By Jack Brennan
Shanachie, 1974 Bristol 30
Tierra Verde, Fl.
One of the biggest obstacles to taking cruises on my Bristol 30 is that there just isn’t a comfortable place to sleep.
The ceiling is low in the V berth, which doesn’t please my slightly claustrophobic wife, and the end near the bow narrows uncomfortably for two tall people who need to use all available real estate to sleep.
So we use the bunks in the main cabin, but we’ve always found the foam in the cushions to be hard and uncomfortable. It’s not as bad as sleeping on the ground while camping, but it’s not far off, either.
So, when we removed the cushions from the boat during our last haulout, we talked about adding memory foam. A one-inch pad had done wonders for our bed at home, and we thought it might do the same for our cabin cushions.
It turned out to be a no-brainer of a project.
We ordered a sheet of memory foam on Amazon for all of $30. For our boat, a 50-inch-wide sheet was sufficient to do both cabin cushions.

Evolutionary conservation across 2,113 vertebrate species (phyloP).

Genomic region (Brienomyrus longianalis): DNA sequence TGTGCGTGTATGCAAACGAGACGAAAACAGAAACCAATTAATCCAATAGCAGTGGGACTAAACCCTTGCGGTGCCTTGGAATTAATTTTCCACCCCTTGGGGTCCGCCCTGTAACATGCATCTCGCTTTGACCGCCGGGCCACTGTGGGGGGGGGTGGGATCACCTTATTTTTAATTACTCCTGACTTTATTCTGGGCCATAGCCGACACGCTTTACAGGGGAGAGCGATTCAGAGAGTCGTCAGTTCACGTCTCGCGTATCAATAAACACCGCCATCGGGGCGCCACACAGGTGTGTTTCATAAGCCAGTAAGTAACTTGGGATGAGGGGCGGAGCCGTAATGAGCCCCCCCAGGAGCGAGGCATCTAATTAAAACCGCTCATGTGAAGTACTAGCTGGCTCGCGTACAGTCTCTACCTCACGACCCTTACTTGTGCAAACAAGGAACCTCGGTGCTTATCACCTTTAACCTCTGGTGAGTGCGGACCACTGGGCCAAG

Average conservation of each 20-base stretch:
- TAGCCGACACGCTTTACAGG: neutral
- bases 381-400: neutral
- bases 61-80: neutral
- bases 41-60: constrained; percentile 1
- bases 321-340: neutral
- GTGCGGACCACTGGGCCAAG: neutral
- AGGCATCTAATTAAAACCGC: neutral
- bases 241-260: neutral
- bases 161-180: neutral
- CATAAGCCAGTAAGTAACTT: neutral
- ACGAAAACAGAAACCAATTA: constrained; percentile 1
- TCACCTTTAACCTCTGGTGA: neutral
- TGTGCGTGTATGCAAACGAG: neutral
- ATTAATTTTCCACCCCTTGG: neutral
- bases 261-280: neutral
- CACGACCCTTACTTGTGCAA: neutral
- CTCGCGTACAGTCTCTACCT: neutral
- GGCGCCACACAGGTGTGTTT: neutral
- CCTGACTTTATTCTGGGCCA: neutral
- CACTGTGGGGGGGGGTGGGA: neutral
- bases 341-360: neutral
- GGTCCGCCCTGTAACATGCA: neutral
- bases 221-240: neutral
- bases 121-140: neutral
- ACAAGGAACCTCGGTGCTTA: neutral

It was simple to lay the cushions on top of the memory foam and then use a sharp scissors to cut them in the correct shape. We glued the memory foam to the old stuff to make it easier to wrestle the foam into the covers.
Because it is compressable foam, it was only slightly more difficult to get it back into the Sunbrella covers. I wouldn’t bother to cut any of the old foam off when adding the memory foam.
While we have yet to test the cushions on a cruise, we have tried them out on the floor of our den and lounging around on the boat during the day. So far, the memory foam is a big improvement over the old stuff.
Another possibility is to custom sew a sheet so that it fits tightly over a cabin cushion with the memory foam inside. We talked about this as an alternative if the original strategy didn’t work.
For those of us getting up in years, this little bit of extra comfort can make a big difference in enjoying your trips more. It’s easy to find yourself with a sore back or a restless night of non-sleep if you’re not comfortable.